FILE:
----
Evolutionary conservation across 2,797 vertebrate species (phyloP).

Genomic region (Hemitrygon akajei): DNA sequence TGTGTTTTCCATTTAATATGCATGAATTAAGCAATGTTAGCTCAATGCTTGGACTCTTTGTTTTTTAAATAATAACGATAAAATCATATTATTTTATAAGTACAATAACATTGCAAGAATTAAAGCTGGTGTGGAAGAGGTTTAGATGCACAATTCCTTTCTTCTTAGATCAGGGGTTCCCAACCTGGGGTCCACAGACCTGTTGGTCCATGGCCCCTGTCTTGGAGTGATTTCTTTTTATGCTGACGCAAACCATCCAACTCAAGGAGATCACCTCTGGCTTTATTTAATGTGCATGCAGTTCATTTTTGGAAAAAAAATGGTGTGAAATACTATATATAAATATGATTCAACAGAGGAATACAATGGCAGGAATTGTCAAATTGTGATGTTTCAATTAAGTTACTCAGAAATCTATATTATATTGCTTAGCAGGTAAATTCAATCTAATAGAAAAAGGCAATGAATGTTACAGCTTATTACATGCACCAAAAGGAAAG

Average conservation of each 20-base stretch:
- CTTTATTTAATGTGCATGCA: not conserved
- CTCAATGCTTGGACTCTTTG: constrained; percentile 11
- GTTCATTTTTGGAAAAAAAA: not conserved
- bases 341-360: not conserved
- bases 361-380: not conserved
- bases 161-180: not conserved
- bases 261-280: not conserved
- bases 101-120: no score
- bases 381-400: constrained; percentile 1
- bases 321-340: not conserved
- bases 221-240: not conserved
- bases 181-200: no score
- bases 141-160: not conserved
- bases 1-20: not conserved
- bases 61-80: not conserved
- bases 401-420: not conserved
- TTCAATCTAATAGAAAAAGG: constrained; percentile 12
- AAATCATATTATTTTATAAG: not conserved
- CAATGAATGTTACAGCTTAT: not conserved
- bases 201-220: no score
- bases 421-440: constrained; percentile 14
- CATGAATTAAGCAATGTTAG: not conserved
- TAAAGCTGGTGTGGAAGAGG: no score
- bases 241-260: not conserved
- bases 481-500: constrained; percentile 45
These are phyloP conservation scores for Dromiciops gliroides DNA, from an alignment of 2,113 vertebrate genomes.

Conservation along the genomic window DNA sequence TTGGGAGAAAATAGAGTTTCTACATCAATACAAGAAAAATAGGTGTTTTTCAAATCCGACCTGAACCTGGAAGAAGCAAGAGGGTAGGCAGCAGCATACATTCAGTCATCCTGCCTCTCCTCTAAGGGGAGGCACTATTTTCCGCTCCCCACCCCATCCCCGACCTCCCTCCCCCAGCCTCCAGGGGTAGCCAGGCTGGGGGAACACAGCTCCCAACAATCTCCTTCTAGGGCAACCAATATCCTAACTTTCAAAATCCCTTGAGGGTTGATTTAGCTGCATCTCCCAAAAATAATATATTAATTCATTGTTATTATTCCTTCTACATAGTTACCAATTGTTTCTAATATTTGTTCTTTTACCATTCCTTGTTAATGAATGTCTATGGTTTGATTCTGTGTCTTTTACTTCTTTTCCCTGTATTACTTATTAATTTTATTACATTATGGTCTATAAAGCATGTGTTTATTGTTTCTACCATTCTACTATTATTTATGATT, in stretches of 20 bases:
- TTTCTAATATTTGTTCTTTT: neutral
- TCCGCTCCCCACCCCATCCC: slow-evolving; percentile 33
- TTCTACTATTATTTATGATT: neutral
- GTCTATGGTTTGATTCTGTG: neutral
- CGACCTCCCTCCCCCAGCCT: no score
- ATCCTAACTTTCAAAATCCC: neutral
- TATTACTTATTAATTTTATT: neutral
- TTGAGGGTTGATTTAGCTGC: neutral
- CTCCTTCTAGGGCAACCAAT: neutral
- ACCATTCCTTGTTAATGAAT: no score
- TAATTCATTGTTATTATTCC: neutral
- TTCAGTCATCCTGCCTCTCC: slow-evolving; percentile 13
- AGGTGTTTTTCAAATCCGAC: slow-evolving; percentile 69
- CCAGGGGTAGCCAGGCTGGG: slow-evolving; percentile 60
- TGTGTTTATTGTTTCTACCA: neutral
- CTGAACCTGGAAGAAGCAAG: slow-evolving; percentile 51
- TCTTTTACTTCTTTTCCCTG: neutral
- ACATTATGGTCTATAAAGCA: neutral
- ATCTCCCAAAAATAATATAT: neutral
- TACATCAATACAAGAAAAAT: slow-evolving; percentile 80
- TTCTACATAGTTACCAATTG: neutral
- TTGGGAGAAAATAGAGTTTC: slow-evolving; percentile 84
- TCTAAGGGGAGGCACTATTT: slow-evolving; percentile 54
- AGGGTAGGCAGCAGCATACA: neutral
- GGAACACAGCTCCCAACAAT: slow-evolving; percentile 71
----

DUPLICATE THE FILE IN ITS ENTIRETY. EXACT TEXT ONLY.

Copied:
Evolutionary conservation across 2,797 vertebrate species (phyloP).

Genomic region (Hemitrygon akajei): DNA sequence TGTGTTTTCCATTTAATATGCATGAATTAAGCAATGTTAGCTCAATGCTTGGACTCTTTGTTTTTTAAATAATAACGATAAAATCATATTATTTTATAAGTACAATAACATTGCAAGAATTAAAGCTGGTGTGGAAGAGGTTTAGATGCACAATTCCTTTCTTCTTAGATCAGGGGTTCCCAACCTGGGGTCCACAGACCTGTTGGTCCATGGCCCCTGTCTTGGAGTGATTTCTTTTTATGCTGACGCAAACCATCCAACTCAAGGAGATCACCTCTGGCTTTATTTAATGTGCATGCAGTTCATTTTTGGAAAAAAAATGGTGTGAAATACTATATATAAATATGATTCAACAGAGGAATACAATGGCAGGAATTGTCAAATTGTGATGTTTCAATTAAGTTACTCAGAAATCTATATTATATTGCTTAGCAGGTAAATTCAATCTAATAGAAAAAGGCAATGAATGTTACAGCTTATTACATGCACCAAAAGGAAAG

Average conservation of each 20-base stretch:
- CTTTATTTAATGTGCATGCA: not conserved
- CTCAATGCTTGGACTCTTTG: constrained; percentile 11
- GTTCATTTTTGGAAAAAAAA: not conserved
- bases 341-360: not conserved
- bases 361-380: not conserved
- bases 161-180: not conserved
- bases 261-280: not conserved
- bases 101-120: no score
- bases 381-400: constrained; percentile 1
- bases 321-340: not conserved
- bases 221-240: not conserved
- bases 181-200: no score
- bases 141-160: not conserved
- bases 1-20: not conserved
- bases 61-80: not conserved
- bases 401-420: not conserved
- TTCAATCTAATAGAAAAAGG: constrained; percentile 12
- AAATCATATTATTTTATAAG: not conserved
- CAATGAATGTTACAGCTTAT: not conserved
- bases 201-220: no score
- bases 421-440: constrained; percentile 14
- CATGAATTAAGCAATGTTAG: not conserved
- TAAAGCTGGTGTGGAAGAGG: no score
- bases 241-260: not conserved
- bases 481-500: constrained; percentile 45
These are phyloP conservation scores for Dromiciops gliroides DNA, from an alignment of 2,113 vertebrate genomes.

Conservation along the genomic window DNA sequence TTGGGAGAAAATAGAGTTTCTACATCAATACAAGAAAAATAGGTGTTTTTCAAATCCGACCTGAACCTGGAAGAAGCAAGAGGGTAGGCAGCAGCATACATTCAGTCATCCTGCCTCTCCTCTAAGGGGAGGCACTATTTTCCGCTCCCCACCCCATCCCCGACCTCCCTCCCCCAGCCTCCAGGGGTAGCCAGGCTGGGGGAACACAGCTCCCAACAATCTCCTTCTAGGGCAACCAATATCCTAACTTTCAAAATCCCTTGAGGGTTGATTTAGCTGCATCTCCCAAAAATAATATATTAATTCATTGTTATTATTCCTTCTACATAGTTACCAATTGTTTCTAATATTTGTTCTTTTACCATTCCTTGTTAATGAATGTCTATGGTTTGATTCTGTGTCTTTTACTTCTTTTCCCTGTATTACTTATTAATTTTATTACATTATGGTCTATAAAGCATGTGTTTATTGTTTCTACCATTCTACTATTATTTATGATT, in stretches of 20 bases:
- TTTCTAATATTTGTTCTTTT: neutral
- TCCGCTCCCCACCCCATCCC: slow-evolving; percentile 33
- TTCTACTATTATTTATGATT: neutral
- GTCTATGGTTTGATTCTGTG: neutral
- CGACCTCCCTCCCCCAGCCT: no score
- ATCCTAACTTTCAAAATCCC: neutral
- TATTACTTATTAATTTTATT: neutral
- TTGAGGGTTGATTTAGCTGC: neutral
- CTCCTTCTAGGGCAACCAAT: neutral
- ACCATTCCTTGTTAATGAAT: no score
- TAATTCATTGTTATTATTCC: neutral
- TTCAGTCATCCTGCCTCTCC: slow-evolving; percentile 13
- AGGTGTTTTTCAAATCCGAC: slow-evolving; percentile 69
- CCAGGGGTAGCCAGGCTGGG: slow-evolving; percentile 60
- TGTGTTTATTGTTTCTACCA: neutral
- CTGAACCTGGAAGAAGCAAG: slow-evolving; percentile 51
- TCTTTTACTTCTTTTCCCTG: neutral
- ACATTATGGTCTATAAAGCA: neutral
- ATCTCCCAAAAATAATATAT: neutral
- TACATCAATACAAGAAAAAT: slow-evolving; percentile 80
- TTCTACATAGTTACCAATTG: neutral
- TTGGGAGAAAATAGAGTTTC: slow-evolving; percentile 84
- TCTAAGGGGAGGCACTATTT: slow-evolving; percentile 54
- AGGGTAGGCAGCAGCATACA: neutral
- GGAACACAGCTCCCAACAAT: slow-evolving; percentile 71